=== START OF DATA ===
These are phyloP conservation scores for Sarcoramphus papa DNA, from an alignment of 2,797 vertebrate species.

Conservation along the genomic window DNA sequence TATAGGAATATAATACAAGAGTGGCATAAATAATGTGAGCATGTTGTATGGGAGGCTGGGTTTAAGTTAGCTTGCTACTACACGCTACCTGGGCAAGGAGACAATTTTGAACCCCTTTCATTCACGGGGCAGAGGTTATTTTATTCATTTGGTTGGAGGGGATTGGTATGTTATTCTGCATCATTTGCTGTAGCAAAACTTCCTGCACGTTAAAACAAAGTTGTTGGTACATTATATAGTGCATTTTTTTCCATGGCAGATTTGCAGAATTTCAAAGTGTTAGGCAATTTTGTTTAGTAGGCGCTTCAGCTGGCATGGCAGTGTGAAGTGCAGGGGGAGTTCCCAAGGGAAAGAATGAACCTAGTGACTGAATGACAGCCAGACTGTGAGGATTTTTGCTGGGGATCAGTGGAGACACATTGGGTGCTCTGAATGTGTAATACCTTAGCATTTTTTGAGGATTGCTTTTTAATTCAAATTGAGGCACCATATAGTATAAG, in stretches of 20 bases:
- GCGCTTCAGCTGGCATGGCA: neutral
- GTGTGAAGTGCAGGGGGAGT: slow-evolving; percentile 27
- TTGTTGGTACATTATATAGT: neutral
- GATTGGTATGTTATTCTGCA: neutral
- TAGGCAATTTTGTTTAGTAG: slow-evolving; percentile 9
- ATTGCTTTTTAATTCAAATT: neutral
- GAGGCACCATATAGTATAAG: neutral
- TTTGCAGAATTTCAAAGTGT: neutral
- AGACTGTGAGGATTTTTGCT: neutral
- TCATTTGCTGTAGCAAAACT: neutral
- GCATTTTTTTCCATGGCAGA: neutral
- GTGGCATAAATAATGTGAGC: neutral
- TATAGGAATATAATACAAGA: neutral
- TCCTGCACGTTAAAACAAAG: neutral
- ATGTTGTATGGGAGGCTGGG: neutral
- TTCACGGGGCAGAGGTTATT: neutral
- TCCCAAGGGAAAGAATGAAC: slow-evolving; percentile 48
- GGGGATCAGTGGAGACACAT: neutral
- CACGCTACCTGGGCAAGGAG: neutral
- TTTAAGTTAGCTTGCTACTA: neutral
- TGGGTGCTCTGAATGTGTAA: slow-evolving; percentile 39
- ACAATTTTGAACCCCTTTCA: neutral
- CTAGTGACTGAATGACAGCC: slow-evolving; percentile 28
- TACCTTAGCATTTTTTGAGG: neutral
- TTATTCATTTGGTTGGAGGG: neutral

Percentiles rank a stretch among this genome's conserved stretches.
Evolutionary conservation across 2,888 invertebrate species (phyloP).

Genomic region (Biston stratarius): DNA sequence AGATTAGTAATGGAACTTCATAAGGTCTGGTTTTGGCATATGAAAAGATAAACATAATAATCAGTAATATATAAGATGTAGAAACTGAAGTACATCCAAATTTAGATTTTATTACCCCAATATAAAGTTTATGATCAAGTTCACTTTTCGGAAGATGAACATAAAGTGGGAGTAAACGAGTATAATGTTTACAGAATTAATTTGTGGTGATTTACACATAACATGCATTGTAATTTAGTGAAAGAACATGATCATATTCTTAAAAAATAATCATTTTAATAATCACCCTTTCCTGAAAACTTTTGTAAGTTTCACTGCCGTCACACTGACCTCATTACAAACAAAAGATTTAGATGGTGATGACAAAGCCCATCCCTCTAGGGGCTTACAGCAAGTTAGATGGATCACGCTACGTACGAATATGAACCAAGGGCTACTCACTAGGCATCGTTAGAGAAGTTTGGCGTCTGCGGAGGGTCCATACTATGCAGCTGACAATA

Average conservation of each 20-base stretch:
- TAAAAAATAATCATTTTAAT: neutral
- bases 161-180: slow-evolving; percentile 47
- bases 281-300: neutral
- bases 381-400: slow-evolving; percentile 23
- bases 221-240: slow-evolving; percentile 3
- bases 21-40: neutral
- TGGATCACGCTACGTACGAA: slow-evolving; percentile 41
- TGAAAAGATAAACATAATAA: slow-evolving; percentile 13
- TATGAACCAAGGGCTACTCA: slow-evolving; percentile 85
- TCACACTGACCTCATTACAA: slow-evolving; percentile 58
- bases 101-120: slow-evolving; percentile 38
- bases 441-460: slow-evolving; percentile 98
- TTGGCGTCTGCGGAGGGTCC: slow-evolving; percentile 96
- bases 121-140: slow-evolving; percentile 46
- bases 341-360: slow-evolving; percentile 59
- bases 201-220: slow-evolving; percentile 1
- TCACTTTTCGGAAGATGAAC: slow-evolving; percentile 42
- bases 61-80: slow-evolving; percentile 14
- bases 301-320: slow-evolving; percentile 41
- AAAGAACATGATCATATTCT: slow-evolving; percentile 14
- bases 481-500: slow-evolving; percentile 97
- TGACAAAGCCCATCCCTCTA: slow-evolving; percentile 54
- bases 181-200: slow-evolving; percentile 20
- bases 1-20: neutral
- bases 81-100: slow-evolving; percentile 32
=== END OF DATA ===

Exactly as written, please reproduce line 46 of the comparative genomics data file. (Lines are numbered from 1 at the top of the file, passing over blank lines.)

- bases 341-360: slow-evolving; percentile 59